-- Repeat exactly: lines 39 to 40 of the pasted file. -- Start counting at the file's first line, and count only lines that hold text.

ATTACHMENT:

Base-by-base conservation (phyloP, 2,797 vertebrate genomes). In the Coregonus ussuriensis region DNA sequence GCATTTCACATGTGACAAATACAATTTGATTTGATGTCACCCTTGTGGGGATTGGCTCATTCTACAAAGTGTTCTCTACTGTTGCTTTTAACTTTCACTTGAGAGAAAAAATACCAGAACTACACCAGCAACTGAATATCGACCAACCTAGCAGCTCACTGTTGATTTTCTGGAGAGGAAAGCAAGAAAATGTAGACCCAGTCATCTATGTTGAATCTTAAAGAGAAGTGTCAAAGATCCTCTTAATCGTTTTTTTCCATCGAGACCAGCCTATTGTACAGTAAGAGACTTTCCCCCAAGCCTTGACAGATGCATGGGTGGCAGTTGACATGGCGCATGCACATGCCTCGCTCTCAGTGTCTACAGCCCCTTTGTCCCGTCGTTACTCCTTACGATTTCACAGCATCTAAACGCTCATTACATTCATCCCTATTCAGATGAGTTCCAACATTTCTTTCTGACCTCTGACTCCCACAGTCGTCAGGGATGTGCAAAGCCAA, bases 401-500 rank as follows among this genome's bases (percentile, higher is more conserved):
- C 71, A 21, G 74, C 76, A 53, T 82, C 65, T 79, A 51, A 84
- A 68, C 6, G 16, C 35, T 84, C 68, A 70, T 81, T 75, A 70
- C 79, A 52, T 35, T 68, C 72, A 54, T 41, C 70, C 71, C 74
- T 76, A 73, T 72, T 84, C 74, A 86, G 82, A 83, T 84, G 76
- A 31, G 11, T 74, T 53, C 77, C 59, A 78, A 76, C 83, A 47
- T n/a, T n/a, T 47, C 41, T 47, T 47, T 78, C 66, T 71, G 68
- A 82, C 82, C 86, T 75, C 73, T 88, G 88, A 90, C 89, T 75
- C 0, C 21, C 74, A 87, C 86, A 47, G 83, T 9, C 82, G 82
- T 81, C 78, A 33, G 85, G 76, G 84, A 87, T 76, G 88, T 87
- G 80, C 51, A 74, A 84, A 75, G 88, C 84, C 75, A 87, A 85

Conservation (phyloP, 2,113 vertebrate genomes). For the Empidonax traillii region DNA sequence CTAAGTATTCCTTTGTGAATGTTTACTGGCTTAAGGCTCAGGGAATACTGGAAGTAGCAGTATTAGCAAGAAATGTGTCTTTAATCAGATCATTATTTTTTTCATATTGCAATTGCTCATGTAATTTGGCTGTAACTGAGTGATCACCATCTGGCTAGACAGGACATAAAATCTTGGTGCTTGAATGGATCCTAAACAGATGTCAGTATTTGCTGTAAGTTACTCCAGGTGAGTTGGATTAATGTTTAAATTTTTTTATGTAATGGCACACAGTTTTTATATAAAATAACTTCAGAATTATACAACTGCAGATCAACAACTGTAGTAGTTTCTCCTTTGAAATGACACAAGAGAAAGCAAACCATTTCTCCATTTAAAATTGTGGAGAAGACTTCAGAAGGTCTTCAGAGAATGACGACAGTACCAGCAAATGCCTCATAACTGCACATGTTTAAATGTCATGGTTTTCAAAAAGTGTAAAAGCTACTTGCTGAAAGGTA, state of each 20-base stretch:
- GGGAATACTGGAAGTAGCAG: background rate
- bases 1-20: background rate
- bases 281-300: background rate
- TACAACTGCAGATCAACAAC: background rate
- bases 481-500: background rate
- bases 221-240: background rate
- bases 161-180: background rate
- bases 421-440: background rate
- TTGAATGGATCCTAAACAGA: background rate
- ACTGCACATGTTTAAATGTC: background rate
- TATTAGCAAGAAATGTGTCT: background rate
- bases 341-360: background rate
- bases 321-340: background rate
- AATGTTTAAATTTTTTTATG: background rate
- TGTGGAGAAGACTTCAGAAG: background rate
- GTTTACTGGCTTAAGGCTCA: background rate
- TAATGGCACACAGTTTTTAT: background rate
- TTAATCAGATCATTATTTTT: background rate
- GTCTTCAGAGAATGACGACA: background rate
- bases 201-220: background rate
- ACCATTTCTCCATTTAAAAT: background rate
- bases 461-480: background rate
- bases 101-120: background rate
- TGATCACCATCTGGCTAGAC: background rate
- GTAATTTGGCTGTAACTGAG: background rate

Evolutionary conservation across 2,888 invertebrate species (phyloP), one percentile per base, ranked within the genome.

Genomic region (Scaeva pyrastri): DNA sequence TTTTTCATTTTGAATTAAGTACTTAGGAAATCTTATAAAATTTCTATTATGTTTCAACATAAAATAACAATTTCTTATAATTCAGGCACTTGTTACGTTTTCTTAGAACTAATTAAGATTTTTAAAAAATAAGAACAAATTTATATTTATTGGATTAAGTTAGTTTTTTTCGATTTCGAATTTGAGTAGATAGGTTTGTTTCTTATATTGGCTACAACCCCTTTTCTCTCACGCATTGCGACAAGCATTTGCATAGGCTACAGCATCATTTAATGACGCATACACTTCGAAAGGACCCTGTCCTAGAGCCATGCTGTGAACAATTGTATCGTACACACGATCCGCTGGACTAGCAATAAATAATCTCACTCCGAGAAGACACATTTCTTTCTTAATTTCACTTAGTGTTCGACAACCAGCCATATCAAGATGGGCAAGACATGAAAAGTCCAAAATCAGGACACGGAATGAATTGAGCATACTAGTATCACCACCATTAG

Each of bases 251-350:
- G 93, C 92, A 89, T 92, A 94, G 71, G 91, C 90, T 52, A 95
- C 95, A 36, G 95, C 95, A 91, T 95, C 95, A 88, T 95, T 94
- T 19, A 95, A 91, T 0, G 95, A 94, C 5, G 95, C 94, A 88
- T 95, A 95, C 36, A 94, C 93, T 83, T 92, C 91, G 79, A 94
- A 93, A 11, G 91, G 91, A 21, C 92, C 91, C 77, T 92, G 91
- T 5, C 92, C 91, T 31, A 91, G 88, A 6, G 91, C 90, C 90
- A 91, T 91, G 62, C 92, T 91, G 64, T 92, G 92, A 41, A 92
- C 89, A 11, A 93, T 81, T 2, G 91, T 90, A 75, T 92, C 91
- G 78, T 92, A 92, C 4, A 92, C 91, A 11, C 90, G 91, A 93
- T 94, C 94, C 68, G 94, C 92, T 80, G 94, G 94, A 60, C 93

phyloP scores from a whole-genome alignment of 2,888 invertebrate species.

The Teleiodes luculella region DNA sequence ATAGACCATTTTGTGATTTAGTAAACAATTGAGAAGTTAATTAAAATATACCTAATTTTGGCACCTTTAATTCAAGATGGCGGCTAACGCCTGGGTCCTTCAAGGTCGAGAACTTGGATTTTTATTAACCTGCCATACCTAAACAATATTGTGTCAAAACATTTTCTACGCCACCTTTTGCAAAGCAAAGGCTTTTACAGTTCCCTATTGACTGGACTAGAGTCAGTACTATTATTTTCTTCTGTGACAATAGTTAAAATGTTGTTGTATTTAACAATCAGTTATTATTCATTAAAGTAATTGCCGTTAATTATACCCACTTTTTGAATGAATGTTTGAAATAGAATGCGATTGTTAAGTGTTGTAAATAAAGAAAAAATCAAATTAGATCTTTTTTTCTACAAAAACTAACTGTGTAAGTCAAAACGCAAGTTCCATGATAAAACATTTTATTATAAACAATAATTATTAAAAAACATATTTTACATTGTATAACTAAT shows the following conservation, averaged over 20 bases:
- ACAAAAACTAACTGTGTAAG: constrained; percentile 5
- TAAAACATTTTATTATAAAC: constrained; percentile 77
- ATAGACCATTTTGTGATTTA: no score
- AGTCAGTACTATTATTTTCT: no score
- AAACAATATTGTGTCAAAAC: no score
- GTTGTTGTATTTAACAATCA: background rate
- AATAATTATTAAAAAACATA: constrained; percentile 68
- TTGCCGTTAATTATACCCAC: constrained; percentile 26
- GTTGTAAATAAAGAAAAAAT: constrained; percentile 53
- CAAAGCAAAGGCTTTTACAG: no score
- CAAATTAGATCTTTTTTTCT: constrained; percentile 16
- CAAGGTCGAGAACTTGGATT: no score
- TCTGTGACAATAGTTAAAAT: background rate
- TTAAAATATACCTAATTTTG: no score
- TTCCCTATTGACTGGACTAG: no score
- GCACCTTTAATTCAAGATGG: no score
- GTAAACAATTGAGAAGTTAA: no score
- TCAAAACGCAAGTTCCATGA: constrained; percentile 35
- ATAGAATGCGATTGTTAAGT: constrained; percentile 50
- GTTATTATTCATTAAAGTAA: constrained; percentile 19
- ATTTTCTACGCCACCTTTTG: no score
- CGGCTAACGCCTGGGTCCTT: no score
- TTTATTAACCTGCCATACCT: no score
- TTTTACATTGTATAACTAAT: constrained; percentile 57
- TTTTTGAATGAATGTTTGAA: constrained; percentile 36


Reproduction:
Genomic region (Scaeva pyrastri): DNA sequence TTTTTCATTTTGAATTAAGTACTTAGGAAATCTTATAAAATTTCTATTATGTTTCAACATAAAATAACAATTTCTTATAATTCAGGCACTTGTTACGTTTTCTTAGAACTAATTAAGATTTTTAAAAAATAAGAACAAATTTATATTTATTGGATTAAGTTAGTTTTTTTCGATTTCGAATTTGAGTAGATAGGTTTGTTTCTTATATTGGCTACAACCCCTTTTCTCTCACGCATTGCGACAAGCATTTGCATAGGCTACAGCATCATTTAATGACGCATACACTTCGAAAGGACCCTGTCCTAGAGCCATGCTGTGAACAATTGTATCGTACACACGATCCGCTGGACTAGCAATAAATAATCTCACTCCGAGAAGACACATTTCTTTCTTAATTTCACTTAGTGTTCGACAACCAGCCATATCAAGATGGGCAAGACATGAAAAGTCCAAAATCAGGACACGGAATGAATTGAGCATACTAGTATCACCACCATTAG

Each of bases 251-350: